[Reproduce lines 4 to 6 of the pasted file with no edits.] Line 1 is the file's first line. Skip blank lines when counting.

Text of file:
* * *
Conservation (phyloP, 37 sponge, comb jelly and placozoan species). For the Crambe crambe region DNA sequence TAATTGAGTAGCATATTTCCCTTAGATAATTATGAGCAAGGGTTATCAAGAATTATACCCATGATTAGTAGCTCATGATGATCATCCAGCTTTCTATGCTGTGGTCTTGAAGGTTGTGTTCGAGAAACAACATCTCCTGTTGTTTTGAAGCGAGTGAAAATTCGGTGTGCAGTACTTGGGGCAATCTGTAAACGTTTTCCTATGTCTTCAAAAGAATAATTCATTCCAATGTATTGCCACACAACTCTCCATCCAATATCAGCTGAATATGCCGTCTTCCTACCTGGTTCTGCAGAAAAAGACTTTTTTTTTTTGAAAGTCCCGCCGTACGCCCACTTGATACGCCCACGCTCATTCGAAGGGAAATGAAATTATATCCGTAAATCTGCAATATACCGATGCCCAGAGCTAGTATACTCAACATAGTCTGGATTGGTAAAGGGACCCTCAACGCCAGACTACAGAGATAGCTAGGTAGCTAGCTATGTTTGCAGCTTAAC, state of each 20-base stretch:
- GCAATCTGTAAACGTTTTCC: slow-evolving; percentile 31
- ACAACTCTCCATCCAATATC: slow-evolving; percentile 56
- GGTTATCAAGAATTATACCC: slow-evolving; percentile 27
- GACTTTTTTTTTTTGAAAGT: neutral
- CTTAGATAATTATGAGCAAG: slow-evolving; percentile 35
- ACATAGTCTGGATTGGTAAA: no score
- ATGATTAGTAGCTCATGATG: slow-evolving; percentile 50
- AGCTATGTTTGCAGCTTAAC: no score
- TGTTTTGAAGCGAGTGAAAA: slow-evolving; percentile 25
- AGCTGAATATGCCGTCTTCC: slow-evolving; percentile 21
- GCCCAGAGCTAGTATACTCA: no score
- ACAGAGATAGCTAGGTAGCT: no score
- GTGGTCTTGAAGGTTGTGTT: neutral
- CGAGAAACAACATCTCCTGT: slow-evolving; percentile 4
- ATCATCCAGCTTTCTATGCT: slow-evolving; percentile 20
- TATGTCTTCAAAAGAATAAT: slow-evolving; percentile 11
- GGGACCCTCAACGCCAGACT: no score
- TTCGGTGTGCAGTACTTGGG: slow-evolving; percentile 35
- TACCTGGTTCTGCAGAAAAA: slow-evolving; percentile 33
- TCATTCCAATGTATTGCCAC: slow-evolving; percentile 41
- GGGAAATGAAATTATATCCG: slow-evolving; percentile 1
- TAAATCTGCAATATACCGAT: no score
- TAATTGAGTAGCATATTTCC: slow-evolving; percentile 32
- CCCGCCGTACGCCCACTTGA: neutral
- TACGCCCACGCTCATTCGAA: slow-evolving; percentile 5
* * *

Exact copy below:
- GGTTATCAAGAATTATACCC: slow-evolving; percentile 27
- GACTTTTTTTTTTTGAAAGT: neutral
- CTTAGATAATTATGAGCAAG: slow-evolving; percentile 35